Specturm Dance Theatre's "Carmina Burana" (2015). Photo by Tina Tran.
Specturm Dance Theatre's "Carmina Burana" (2015). Photo by Tina Tran.

Grants

The Seattle Office of Arts & Culture's investments in the arts make our community more vibrant and spur economic growth. In alignment with the City's Race and Social Justice Initiative, we work to eliminate institutional racism in our programs, grants, policies and practices. These grants make meaningful impacts in our communities by expanding access to arts and culture for residents and visitors throughout our city. Our grant programs include Arts Mean Business, Art in Parks, Civic Partners, CityArtist Projects, Cultural Facilities, Neighborhood & Community Arts, smART ventures, and Youth Arts.

Information
Jennifer Frohwerk
Contracts Coordinator
Jennifer Frohwerk
Our Grant Opportunities
smART ventures
Encouraging innovation and widening cultural participation, particularly by individuals, organizations and communities that may not qualify for other grant programs. Accepting applications year-round, smART ventures is flexible, inclusive and simple.

Eligible

Opens

Closes

Ongoing
Langston Hughes Performing Arts Institute
Aims to create community impact by broadening arts and culture participation at Langston Hughes Performing Arts Institute, an historic landmark cultural facility in the heart of the Central Area neighborhood of Seattle.

Eligible

Opens

Closes

Ongoing
Cultural Facilities Grant
Awarding grants to Seattle arts, heritage, cultural and arts service organizations with facility renovation or new facility projects.

Eligible

Opens

2017

Closes

2017
Youth Arts Grant
Making a difference in the lives of Seattle middle and high school youth by providing arts education beyond the regular school day in neighborhoods throughout the city.

Opens

2018

Closes

2018
Civic Partners
Awarding two-year grants to Seattle arts and cultural organizations and investing in the broad cultural community, helping organizations make a rich variety of arts, heritage and culture opportunities accessible to Seattle residents and visitors.

Eligible

Opens

2018

Closes

2018
CityArtist Projects
Providing grants for Seattle-based individual artists to develop and present their work. The program focuses on different disciplines in alternating years.

Eligible

Opens

2018

Closes

2018
Neighborhood & Community Arts
Supporting Seattle's neighborhood arts councils and community groups that produce events to promote arts and cultural participation and build community.

Eligible

Opens

2018

Closes

2018
Put the Arts in Parks Grant
Increasing arts and community events in parks throughout the city by investing in the vibrant cultural work being done in and by diverse communities throughout Seattle.

Eligible

Opens

2018

Closes

2018
Work Readiness Arts Program
This grant in collaboration with the Seattle Youth Violence Prevention Initiative (SYVPI), funded arts, cultural and community organizations providing programming that linked arts learning and work experiences for Seattle youth ages 12 to 18 years old. This program will not have an open application cycle in 2017.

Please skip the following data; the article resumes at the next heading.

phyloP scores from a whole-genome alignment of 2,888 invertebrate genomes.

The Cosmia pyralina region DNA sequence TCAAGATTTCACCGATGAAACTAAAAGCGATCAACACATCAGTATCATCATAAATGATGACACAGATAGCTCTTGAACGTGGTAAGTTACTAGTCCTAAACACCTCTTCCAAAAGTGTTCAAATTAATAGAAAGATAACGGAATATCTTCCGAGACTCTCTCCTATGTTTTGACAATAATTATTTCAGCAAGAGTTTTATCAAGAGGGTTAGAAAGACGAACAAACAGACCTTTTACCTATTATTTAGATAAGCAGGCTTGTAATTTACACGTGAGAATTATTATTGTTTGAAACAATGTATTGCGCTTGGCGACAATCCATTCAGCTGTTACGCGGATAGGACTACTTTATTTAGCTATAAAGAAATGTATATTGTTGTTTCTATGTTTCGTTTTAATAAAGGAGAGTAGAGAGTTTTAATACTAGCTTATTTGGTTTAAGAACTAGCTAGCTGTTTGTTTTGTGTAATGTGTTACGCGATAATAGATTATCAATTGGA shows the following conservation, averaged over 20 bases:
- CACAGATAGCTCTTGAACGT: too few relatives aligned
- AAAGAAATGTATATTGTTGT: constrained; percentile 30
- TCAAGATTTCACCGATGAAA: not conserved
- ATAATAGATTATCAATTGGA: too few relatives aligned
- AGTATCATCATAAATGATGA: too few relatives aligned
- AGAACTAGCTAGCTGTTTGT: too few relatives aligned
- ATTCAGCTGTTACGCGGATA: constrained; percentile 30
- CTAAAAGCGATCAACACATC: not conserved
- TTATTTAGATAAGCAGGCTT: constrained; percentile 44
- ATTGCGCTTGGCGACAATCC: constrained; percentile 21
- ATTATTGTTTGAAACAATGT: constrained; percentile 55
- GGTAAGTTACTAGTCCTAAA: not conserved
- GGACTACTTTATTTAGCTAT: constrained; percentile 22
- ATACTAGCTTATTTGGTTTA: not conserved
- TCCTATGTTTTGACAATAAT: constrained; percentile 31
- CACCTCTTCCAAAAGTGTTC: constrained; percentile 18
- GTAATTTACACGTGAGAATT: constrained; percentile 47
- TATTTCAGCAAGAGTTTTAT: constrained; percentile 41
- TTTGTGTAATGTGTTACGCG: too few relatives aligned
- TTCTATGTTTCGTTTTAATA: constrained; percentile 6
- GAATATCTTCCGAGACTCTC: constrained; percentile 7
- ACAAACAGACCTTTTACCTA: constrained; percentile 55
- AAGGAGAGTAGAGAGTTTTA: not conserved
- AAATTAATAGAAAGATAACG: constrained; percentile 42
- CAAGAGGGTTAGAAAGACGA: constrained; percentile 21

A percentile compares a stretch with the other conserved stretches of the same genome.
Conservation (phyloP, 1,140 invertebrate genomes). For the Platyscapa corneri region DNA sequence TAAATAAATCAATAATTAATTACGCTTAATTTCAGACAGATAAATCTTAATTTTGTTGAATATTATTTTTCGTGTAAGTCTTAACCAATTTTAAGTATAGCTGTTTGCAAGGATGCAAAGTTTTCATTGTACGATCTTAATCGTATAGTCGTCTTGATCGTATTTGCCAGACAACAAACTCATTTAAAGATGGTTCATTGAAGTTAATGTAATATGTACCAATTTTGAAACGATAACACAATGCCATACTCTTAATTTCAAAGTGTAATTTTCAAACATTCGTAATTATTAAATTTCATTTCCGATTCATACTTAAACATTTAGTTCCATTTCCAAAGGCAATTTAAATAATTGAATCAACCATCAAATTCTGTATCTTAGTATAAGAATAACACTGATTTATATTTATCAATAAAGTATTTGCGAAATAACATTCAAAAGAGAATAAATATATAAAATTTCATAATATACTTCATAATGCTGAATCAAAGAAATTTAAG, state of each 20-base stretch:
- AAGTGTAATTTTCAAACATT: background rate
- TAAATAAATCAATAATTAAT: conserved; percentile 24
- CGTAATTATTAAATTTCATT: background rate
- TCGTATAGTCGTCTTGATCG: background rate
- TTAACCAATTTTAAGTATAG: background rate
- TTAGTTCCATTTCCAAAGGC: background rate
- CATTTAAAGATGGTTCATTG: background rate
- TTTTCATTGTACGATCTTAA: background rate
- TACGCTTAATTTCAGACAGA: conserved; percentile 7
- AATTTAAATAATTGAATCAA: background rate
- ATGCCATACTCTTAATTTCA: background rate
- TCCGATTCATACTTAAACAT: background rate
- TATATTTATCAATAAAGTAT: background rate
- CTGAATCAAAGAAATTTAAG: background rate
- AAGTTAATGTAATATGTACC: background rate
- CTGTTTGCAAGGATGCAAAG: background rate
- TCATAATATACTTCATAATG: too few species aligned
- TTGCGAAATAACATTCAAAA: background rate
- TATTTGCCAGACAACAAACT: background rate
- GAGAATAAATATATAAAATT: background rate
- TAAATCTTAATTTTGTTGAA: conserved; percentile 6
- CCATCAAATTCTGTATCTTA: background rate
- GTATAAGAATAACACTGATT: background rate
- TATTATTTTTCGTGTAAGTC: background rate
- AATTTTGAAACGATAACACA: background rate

Work Readiness Arts Program
This pilot program created greater equity and inclusiveness in Seattle by funding pivotal arts jobs for arts, cultural and heritage organizations that serve under-represented communities. This program will not have an open application cycle in 2016.

What am I eligible for?

See what opportunities and programs we have for you.
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Calls for Artists

Calls for Artists
The Seattle Office of Arts Culture issues multiple calls for artists throughout the year. View current calls and sign up to receive information about future calls.

Grants/Funding

CityArtist Projects grant
Providing grants for Seattle-based individual artists to develop and present their work. The program focuses on different disciplines in alternating years.
LHPAI Facility Grant
Aims to create community impact by broadening arts and culture participation at Langston Hughes Performing Arts Institute, an historic landmark cultural facility in the heart of the Central Area neighborhood of Seattle.
smART ventures grant
Encouraging innovation and widening cultural participation, particularly by individuals, organizations and communities that may not qualify for other grant programs. Accepting applications year-round, smART ventures is flexible, inclusive and simple.
Youth Arts grant
Making a difference in the lives of Seattle middle and high school youth by providing arts education beyond the regular school day in neighborhoods throughout the city.

Artist Rosters

Ethnic Artist Roster
The Ethnic Artist Roster is a diverse list of artists of color who were selected through a panel process for exhibition opportunities in city owned or affiliated galleries.

Professional Development

ARTISTS UP <span class="glyphicon glyphicon-new-window"></span>
Supporting artists of color, including those from other countries or new to our region, with resources, services and programs.
Seattle Arts Leadership Team (SALT)